High Crimes and Atrocities: Testimony

By Johannah Knudson / June 15, 2017 / 0 Comments
My Uncle Steve (Stefan) with his parents, Rosa and Moritz (my great grandarents), before the Holocaust

JUNE 15, 2017: As the nation investigates an elaborate corruption that has ties to its highest offices, the term testimony has been broadcast far and wide—in print, over wires and airwaves, and in countless individual conversations. A testimony is a story in one’s own words, a formal telling of one’s experience, a public account of an event or condition in order to clarify, illuminate, or prove its existence. A testimony roots broad events, currents, and conditions in utterances of a single human being, moments of recounting words, gestures, and impressions.   JUNE 1, 2017: I write this on Thursday, June 1,…


Me, the Kremlin, and the Fall of an Empire: Moscow, 1991

By Johannah Knudson / June 1, 2017 / 1 Comment

In the summer of 1991, I toured the Soviet Union with a group of “student ambassadors.” Just a few months later, that entity no longer existed. The U.S.S.R. had collapsed, splintered into 15 separate states. Student Ambassadors We crossed 11 time zones over four weeks, traveling by train, bus, and plane. We went as far east as Irkutsk, Siberia, north of the Mongolian Border, to Lake Baikal, the deepest lake on Earth. We traveled to Almaty, Kazakhstan and Tashkent, Uzbekistan, a country that borders Afghanistan. We visited Tallinn, Estonia, rerouted from Latvia, our original destination, due to political turmoil. We…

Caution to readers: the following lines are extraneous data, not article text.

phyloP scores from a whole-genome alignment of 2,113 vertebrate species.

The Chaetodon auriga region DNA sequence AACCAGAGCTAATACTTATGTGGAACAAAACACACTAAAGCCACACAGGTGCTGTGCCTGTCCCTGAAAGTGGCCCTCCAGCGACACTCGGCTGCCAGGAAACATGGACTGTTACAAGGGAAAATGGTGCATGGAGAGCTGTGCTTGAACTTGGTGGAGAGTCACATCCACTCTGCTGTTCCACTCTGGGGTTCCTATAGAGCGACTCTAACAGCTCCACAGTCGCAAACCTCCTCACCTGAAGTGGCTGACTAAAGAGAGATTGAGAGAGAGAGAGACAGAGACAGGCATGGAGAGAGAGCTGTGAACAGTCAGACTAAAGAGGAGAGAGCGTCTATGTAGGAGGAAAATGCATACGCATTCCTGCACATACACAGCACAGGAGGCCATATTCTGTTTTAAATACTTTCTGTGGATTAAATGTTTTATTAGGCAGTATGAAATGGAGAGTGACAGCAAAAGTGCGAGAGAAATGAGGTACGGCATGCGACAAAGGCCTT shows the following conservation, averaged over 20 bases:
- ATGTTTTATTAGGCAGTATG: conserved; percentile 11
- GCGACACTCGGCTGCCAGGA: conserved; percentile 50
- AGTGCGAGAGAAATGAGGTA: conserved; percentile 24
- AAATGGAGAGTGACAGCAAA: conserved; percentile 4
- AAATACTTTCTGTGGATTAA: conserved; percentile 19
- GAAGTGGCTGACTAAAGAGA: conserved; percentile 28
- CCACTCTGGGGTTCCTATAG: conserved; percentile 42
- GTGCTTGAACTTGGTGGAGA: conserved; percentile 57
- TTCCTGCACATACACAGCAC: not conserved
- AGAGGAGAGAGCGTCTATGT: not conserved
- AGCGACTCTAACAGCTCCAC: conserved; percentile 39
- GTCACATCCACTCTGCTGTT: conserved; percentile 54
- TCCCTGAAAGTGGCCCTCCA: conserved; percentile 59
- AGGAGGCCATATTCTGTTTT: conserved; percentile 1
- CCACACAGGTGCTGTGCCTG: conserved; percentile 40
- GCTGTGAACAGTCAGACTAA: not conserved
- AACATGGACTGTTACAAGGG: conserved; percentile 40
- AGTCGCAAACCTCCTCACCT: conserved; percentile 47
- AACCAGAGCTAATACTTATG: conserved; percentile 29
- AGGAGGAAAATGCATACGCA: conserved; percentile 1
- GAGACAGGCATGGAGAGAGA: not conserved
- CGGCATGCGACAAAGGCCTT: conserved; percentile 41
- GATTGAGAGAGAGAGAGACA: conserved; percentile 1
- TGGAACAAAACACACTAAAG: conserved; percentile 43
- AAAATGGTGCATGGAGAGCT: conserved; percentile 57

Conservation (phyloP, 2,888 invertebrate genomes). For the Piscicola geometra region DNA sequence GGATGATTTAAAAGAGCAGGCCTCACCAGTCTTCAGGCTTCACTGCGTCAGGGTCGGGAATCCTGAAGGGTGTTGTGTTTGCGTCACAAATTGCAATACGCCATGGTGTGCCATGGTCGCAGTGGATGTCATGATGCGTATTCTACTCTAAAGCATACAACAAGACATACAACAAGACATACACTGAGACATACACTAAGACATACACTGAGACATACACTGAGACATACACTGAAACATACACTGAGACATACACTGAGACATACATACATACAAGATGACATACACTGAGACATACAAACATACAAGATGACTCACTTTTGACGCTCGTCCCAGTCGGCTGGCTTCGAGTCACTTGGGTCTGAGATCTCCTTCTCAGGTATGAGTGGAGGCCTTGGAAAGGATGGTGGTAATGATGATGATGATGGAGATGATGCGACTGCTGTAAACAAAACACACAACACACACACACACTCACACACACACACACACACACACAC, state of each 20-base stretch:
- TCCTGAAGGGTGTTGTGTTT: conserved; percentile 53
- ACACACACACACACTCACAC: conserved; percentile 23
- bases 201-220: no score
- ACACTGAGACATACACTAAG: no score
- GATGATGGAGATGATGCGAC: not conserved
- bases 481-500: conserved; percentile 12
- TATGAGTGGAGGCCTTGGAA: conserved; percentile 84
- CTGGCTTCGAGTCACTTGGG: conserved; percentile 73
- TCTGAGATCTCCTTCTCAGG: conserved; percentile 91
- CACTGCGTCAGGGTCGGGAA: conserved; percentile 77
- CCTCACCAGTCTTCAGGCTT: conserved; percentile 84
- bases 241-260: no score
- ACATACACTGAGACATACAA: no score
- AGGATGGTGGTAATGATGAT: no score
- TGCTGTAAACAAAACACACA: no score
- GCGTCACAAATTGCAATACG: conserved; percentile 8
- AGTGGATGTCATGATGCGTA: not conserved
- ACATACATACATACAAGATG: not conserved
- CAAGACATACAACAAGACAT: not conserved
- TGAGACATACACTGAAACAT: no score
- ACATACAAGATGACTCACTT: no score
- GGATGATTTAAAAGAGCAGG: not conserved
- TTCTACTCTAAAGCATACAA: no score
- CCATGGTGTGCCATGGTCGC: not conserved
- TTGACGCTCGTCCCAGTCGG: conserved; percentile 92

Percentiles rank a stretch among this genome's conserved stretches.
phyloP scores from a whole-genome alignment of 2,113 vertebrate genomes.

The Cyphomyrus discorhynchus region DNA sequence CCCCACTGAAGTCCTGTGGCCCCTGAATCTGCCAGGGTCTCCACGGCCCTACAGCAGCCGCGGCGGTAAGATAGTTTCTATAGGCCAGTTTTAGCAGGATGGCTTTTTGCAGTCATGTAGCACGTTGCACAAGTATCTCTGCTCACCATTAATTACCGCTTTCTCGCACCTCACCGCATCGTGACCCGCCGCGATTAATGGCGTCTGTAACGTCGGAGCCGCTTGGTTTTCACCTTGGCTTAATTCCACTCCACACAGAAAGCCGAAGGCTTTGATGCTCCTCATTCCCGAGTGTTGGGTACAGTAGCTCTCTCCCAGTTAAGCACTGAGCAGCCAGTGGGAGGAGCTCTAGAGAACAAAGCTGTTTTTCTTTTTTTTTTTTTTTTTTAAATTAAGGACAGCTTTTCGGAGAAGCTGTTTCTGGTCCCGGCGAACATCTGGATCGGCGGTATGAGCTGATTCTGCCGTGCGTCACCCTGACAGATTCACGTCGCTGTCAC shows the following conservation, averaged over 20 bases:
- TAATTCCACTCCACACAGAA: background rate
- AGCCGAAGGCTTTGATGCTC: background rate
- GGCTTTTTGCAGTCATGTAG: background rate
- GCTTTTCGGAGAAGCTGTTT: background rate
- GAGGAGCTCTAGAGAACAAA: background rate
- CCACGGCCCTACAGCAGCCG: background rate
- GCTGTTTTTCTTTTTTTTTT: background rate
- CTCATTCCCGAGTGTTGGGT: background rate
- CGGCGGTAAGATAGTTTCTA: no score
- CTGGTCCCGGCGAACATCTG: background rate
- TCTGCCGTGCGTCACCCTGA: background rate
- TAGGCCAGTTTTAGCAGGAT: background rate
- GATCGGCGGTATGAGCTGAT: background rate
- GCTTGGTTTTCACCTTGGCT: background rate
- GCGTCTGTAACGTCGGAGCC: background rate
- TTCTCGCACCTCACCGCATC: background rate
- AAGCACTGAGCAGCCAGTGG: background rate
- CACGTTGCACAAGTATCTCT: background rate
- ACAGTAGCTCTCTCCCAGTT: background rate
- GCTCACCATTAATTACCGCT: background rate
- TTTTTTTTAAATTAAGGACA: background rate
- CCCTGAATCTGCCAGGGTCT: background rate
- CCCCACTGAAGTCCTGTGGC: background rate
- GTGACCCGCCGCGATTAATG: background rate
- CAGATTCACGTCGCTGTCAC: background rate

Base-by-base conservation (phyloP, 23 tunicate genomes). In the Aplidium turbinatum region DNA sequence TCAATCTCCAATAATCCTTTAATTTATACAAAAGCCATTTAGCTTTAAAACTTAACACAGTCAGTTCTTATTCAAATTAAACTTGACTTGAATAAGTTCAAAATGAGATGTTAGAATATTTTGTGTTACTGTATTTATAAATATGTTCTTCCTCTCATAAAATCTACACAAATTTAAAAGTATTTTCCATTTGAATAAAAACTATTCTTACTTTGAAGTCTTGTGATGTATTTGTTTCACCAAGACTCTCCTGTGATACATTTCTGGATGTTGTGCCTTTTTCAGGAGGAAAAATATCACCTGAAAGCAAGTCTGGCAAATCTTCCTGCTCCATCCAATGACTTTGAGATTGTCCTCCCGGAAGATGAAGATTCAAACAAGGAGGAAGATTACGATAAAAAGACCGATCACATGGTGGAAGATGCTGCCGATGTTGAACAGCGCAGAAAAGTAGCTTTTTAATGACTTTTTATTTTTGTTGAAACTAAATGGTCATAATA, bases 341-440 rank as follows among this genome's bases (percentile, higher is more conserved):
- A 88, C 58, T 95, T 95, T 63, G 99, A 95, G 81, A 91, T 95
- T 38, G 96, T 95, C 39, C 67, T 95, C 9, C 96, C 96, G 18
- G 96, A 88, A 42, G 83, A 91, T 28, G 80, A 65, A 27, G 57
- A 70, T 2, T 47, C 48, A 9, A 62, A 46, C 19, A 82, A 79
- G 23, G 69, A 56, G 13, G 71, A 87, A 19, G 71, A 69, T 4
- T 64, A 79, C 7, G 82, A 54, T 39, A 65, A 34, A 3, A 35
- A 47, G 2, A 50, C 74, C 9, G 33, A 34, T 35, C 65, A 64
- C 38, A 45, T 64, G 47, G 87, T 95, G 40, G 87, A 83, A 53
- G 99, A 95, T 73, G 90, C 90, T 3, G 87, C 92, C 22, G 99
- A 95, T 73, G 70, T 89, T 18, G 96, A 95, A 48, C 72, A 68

“I Am,” I Said: Thoughts on Borders and Refugees

By Johannah Knudson / May 15, 2017 / 0 Comments

Shifting Borders When I read about the history of Eastern Europe, I realize how changeable national boundaries and concepts of nation are. I live in a very young country, America, which nevertheless has been highly successful in forming a self-concept that seems essential and timeless. Its sense of surety likely is rooted in the concept of “Manifest Destiny,” which declared it God’s will for America to expand westward to the shore of the Pacific Ocean, while rationalizing the genocide of the indigenous people of this continent. The history of Eastern Europe shows that it’s often, in fact, nation-building efforts that undermine…


Any Other Name

By Johannah Knudson / May 8, 2017 / 4 Comments
My grandmother, my brother, and me

A Temporary Peace My grandmother was an immigrant from Eastern Europe. She was born in 1910 in the town of Svalava, which was part of the Kingdom of Hungary at the time but joined Czechoslovakia in 1920 by decree of the Treaty of Trianon, which ended WWI. Now, the town, with no remaining Jewish population, is within the boundaries of Ukraine. The area where my grandmother was born has been, and is currently, known by many different names, some of which reference geography, some of which reference culture, and some of which reference nationality. The terms Sub-Carpathian Ruthenia or Sub-Carpathian…


Across the Forest

By Johannah Knudson / May 1, 2017 / 0 Comments

In the region of Transylvania, in Eastern Europe, so many structures are painted one particular shade of blue that it is widely known as Transylvania blue.

My family, particularly my grandmother, her siblings, and her predecessors, come from areas within and neighboring what we know as Transylvania.



My Great Uncle Stefan
My Great Uncle Stefan